Treasury yields came off session highs, with the 10-year yield near 2.27 percent and the around 0.86 percent in early afternoon trade.
The U.S. dollar held near 7-month highs, trading mildly higher against major world currencies, with the euro near $1.064 and the yen at 123.40 yen against the greenback in the close.
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European stocks surged Tuesday, with the STOXX Europe 600 up more than 2 percent, as markets found confidence from euro zone data.
Most major Asian indexes closed more than 1 percent higher Tuesday, with only the Shanghai composite ending a touch lower. The rally followed gains of more than 1 percent in U.S. stocks Monday on the sharp jump in oil prices.
"Improved intraday momentum has allowed for short-term oversold "buy" signals around the world (based on upturns in the daily stochastics)," BTIG Chief Technical Strategist Katie Stockton said in a morning note. "We think that the ability of global equity benchmarks to gap up in the face of geopolitical risk reveals the positive seasonal influences that are at hand."
Investors also eyed some speeches from Federal Reserve members ahead of Wednesday's release of the Fed meeting minutes.
Introducing central clearing to tri-party and bilateral repo trading could help reduce "fire sales" and liquidity risks, and add more transparency to sometimes murky U.S. markets, Fed Governor Jerome Powell said in a Reuters report.
Federal Reserve Governor Daniel Tarullo said in a Reuters article that the United States is in a "grace period" of lowered financial risk but should address the potential for increased problems to develop in the financial system's non-bank sector.
Former Fed Chairman Ben Bernanke is due to speak after the close.
Major U.S. Indexes
Home Depot closed up 4.4 percent after posting earnings that topped expectations on revenue that roughly matched estimates. The home improvement retailer reported a greater-than-expected rise in same-store sales both globally and in the United States. Home Depot's earnings outlook for the full year is also above analyst forecasts.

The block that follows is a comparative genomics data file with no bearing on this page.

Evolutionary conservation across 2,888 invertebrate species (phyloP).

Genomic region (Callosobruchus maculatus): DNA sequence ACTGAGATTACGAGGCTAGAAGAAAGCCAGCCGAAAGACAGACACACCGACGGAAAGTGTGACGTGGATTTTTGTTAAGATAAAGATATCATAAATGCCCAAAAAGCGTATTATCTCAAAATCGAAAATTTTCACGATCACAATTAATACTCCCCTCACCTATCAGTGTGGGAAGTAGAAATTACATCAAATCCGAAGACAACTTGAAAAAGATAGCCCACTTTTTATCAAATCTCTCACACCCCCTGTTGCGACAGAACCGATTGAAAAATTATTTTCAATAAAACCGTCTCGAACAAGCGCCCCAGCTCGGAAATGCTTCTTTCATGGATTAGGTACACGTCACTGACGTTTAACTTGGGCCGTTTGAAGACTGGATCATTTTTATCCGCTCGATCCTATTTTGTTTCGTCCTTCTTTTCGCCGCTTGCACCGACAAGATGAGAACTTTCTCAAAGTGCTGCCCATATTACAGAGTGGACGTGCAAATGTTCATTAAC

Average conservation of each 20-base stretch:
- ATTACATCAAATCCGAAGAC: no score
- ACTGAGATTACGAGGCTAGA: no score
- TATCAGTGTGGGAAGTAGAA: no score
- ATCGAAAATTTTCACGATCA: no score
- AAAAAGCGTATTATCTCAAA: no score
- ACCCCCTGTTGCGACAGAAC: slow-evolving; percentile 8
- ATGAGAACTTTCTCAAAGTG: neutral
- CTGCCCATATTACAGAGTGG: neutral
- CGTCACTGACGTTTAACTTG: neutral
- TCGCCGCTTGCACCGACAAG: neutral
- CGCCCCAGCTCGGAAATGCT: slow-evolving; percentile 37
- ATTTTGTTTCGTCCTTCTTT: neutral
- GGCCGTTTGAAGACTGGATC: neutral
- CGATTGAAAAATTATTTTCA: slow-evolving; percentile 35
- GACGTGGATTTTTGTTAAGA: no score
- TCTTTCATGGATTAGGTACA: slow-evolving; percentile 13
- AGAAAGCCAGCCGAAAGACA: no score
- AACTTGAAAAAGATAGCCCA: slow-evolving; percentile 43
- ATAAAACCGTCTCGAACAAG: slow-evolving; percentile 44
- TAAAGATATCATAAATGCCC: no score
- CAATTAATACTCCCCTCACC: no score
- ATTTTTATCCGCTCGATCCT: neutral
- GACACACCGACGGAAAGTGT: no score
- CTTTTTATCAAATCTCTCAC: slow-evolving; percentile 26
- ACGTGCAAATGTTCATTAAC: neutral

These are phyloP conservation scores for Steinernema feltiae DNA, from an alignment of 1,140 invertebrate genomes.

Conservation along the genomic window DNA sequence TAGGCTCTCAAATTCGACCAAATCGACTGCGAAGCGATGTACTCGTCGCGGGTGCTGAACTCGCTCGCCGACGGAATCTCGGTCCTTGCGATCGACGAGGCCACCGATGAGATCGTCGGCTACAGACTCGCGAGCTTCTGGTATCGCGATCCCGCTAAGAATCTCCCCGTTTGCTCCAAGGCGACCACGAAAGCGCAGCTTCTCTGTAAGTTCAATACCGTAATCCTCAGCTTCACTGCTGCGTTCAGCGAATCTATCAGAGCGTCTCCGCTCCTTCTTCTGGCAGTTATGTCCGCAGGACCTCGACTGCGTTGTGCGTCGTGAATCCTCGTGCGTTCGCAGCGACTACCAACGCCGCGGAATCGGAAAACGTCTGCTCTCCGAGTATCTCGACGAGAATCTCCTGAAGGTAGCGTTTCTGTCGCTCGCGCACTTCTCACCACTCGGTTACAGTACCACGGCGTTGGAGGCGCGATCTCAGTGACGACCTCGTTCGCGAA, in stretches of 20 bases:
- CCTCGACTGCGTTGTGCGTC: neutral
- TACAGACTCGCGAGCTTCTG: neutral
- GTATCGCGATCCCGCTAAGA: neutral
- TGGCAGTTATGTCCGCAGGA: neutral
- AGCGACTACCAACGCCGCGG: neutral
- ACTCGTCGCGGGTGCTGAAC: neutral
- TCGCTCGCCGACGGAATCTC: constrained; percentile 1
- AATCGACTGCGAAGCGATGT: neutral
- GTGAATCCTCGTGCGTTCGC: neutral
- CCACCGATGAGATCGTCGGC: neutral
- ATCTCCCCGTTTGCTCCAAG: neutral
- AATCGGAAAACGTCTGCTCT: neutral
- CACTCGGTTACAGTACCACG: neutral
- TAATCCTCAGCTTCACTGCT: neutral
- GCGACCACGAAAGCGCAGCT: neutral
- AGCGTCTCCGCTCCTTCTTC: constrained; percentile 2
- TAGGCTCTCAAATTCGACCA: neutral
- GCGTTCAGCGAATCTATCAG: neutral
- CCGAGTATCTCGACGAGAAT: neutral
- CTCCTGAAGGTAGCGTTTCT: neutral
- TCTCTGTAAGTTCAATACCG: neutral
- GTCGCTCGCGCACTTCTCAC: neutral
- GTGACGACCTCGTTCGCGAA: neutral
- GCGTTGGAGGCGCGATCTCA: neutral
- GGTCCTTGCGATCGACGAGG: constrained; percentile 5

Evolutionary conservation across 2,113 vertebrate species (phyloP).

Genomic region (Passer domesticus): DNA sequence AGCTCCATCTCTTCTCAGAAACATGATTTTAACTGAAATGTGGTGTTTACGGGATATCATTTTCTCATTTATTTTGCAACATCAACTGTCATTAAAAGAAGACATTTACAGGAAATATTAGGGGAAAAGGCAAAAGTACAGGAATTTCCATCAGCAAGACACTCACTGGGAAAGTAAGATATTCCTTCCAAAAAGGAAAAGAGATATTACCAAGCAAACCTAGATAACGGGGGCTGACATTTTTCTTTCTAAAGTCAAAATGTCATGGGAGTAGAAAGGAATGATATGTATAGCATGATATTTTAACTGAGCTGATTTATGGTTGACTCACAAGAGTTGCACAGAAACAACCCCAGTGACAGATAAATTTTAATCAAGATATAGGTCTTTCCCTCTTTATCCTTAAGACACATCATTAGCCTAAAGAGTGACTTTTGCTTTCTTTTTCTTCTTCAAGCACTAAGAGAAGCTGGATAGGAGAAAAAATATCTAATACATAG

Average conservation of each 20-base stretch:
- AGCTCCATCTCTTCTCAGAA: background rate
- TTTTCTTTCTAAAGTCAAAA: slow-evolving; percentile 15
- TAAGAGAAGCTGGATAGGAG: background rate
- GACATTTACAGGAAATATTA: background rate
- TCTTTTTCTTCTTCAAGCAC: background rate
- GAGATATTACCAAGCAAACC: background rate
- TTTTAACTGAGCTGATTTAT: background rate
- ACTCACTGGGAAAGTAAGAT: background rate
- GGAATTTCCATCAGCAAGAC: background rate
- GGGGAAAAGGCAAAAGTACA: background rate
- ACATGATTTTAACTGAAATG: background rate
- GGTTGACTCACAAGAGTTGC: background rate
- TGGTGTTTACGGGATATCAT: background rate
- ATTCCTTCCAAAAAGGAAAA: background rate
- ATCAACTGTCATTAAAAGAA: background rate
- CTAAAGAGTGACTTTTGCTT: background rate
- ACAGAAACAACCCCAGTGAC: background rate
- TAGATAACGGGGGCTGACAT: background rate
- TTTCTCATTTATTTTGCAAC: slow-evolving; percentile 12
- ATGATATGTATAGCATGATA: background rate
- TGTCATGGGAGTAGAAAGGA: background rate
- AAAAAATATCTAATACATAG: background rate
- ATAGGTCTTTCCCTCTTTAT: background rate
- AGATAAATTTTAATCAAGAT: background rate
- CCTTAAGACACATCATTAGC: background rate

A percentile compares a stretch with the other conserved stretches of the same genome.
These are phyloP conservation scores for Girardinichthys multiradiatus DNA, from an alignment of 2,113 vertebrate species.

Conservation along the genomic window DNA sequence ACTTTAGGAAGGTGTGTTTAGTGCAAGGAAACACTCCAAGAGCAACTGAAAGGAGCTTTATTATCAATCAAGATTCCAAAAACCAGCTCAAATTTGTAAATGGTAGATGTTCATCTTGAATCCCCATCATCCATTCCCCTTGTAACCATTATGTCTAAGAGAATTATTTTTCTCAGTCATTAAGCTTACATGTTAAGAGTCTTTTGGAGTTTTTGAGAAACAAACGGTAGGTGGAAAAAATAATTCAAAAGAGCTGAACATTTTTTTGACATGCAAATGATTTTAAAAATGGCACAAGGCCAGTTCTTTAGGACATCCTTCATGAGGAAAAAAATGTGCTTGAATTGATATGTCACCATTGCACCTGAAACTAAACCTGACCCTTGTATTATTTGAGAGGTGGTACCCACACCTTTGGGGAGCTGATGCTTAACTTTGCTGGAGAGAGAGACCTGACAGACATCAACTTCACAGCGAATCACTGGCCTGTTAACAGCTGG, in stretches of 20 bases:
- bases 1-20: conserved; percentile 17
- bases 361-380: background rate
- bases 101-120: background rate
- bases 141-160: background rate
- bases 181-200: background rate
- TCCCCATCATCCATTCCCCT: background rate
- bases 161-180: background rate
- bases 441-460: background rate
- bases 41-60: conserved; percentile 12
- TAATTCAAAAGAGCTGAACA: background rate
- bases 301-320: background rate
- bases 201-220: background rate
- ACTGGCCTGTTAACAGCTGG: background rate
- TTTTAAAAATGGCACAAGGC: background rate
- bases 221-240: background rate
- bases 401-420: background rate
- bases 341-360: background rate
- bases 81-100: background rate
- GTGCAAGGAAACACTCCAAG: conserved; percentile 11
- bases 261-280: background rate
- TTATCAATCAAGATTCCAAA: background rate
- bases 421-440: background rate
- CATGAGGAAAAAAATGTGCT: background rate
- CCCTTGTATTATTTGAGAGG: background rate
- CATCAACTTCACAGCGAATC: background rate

Wal-Mart ended 3.5 percent higher after reporting quarterly profit that beat estimates by 1 cent, with revenue essentially in line. The retail giant's comparable store sales matched expectations, while the full-year forecast is largely above Street consensus.
Home Depot is up 20 percent year-to-date, while Wal-Mart is off 30 percent for the year so far.
Dick's Sporting Goods closed down 9.4 percent after reporting quarterly earnings 1 cent below estimates on revenue that was very slightly above forecasts. Comparable store sales rose 0.4 percent, missing estimates of 2.1 percent. The stock is down about 25 percent year-to-date.
Shares of GNC, Vitamin Shoppe and Herbalife fell following news the U.S. Department of Justice said it would unveil results of an investigation related to illegal advertising and sales. However, the stocks closed off session lows after the probe did not implicate any of the firms.
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The Dow Jones Industrial Average closed up 6.49 points, or 0.04 percent, at 17,489.50, with Wal-Mart and Home Depot leading advancers and Caterpillar the greatest laggard.
The closed down 2.75 points, or 0.13 percent, at 2,050.44, with utilities leading seven sectors lower and health care the greatest advancer.
The Nasdaq closed up 1.4 points, or 0.03 percent, at 4,986.01. Apple closed 0.4 percent lower, while the iShares Nasdaq Biotechnology ETF (IBB), ended up 1.3 percent.
The CBOE Volatility Index (VIX), widely considered the best gauge of fear in the market, held near 19.
About three stocks declined for every two advancers on the New York Stock Exchange, with an exchange volume of nearly 1.1 billion and a composite volume of 4.4 billion.
Gold futures settled down $15.00 at $1,068.60 an ounce.
—Wires and CNBC's Peter Schacknow contributed to this report.
On tap this week:
4 p.m.: TIC data
4:10 p.m.: Former Fed Chairman Ben Bernanke on panel at Brookings
Earnings: Target, Lowe's, Staples, Salesforce.com, L Brands, Keurig Green Mountain, Fresh Market, Children's Place
New York Fed's William Dudley, Cleveland Fed's Loretta Mester, Atlanta Fed's Dennis Lockhart on panel at Clearing House Conference
8:30 a.m.: Housing starts
Noon: Dallas Fed President Rob Kaplan on economy and policy
Noon: Bernanke at Economic Club of New York luncheon
2 p.m.: FOMC Minutes
Earnings: Gap, Best Buy, Buckle, Williams Sonoma, Autodesk, JM Smucker, Intuit, Ross Stores, Mentor Graphics
8:30 a.m.: Initial claims
8:30 a.m.: Philadelphia Fed survey
12:30 p.m.: Atlanta Fed's Lockhart at Dekalb Chamber of Commerce
4:45 p.m.: Fed Vice Chairman Stanley Fischer on emerging Asia
Earnings: Abercrombie and Fitch, Foot Locker
9 a.m.: St. Louis Fed President James Bullard on economy and monetary policy
1 p.m.: San Francisco Fed President John Williams on monetary policy
*Planner subject to change.